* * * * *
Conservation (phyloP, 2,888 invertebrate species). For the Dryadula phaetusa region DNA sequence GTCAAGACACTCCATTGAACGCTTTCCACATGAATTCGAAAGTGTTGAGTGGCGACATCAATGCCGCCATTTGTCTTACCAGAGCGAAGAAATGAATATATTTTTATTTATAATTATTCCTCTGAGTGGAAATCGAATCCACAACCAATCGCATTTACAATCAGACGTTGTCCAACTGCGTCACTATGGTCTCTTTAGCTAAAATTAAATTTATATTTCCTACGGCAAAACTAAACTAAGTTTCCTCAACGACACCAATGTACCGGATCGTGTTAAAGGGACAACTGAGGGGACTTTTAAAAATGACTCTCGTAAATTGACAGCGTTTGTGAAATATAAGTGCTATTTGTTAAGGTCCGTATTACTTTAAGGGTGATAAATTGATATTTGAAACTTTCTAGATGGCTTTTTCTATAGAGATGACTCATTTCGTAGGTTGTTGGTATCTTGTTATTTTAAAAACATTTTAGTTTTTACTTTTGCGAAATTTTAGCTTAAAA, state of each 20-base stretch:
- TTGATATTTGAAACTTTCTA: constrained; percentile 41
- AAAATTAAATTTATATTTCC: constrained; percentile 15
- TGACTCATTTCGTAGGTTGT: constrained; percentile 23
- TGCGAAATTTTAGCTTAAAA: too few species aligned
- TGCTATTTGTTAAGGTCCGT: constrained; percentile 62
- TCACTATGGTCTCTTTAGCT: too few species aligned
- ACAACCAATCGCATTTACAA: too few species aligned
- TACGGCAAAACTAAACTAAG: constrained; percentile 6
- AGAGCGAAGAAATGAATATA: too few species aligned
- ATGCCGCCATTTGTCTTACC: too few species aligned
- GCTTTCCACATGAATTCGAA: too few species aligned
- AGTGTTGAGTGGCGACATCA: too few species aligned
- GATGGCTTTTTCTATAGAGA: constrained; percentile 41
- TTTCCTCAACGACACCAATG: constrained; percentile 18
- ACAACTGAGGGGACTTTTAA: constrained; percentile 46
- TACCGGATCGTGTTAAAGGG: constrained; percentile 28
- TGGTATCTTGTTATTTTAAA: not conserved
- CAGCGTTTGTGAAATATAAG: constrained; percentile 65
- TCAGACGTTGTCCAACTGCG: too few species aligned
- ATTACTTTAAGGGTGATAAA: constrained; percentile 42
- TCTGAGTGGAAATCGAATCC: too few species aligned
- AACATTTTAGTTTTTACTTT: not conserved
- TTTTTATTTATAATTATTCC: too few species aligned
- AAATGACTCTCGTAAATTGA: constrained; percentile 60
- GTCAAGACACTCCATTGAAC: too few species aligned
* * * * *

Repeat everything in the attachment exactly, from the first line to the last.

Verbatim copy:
Conservation (phyloP, 2,888 invertebrate species). For the Dryadula phaetusa region DNA sequence GTCAAGACACTCCATTGAACGCTTTCCACATGAATTCGAAAGTGTTGAGTGGCGACATCAATGCCGCCATTTGTCTTACCAGAGCGAAGAAATGAATATATTTTTATTTATAATTATTCCTCTGAGTGGAAATCGAATCCACAACCAATCGCATTTACAATCAGACGTTGTCCAACTGCGTCACTATGGTCTCTTTAGCTAAAATTAAATTTATATTTCCTACGGCAAAACTAAACTAAGTTTCCTCAACGACACCAATGTACCGGATCGTGTTAAAGGGACAACTGAGGGGACTTTTAAAAATGACTCTCGTAAATTGACAGCGTTTGTGAAATATAAGTGCTATTTGTTAAGGTCCGTATTACTTTAAGGGTGATAAATTGATATTTGAAACTTTCTAGATGGCTTTTTCTATAGAGATGACTCATTTCGTAGGTTGTTGGTATCTTGTTATTTTAAAAACATTTTAGTTTTTACTTTTGCGAAATTTTAGCTTAAAA, state of each 20-base stretch:
- TTGATATTTGAAACTTTCTA: constrained; percentile 41
- AAAATTAAATTTATATTTCC: constrained; percentile 15
- TGACTCATTTCGTAGGTTGT: constrained; percentile 23
- TGCGAAATTTTAGCTTAAAA: too few species aligned
- TGCTATTTGTTAAGGTCCGT: constrained; percentile 62
- TCACTATGGTCTCTTTAGCT: too few species aligned
- ACAACCAATCGCATTTACAA: too few species aligned
- TACGGCAAAACTAAACTAAG: constrained; percentile 6
- AGAGCGAAGAAATGAATATA: too few species aligned
- ATGCCGCCATTTGTCTTACC: too few species aligned
- GCTTTCCACATGAATTCGAA: too few species aligned
- AGTGTTGAGTGGCGACATCA: too few species aligned
- GATGGCTTTTTCTATAGAGA: constrained; percentile 41
- TTTCCTCAACGACACCAATG: constrained; percentile 18
- ACAACTGAGGGGACTTTTAA: constrained; percentile 46
- TACCGGATCGTGTTAAAGGG: constrained; percentile 28
- TGGTATCTTGTTATTTTAAA: not conserved
- CAGCGTTTGTGAAATATAAG: constrained; percentile 65
- TCAGACGTTGTCCAACTGCG: too few species aligned
- ATTACTTTAAGGGTGATAAA: constrained; percentile 42
- TCTGAGTGGAAATCGAATCC: too few species aligned
- AACATTTTAGTTTTTACTTT: not conserved
- TTTTTATTTATAATTATTCC: too few species aligned
- AAATGACTCTCGTAAATTGA: constrained; percentile 60
- GTCAAGACACTCCATTGAAC: too few species aligned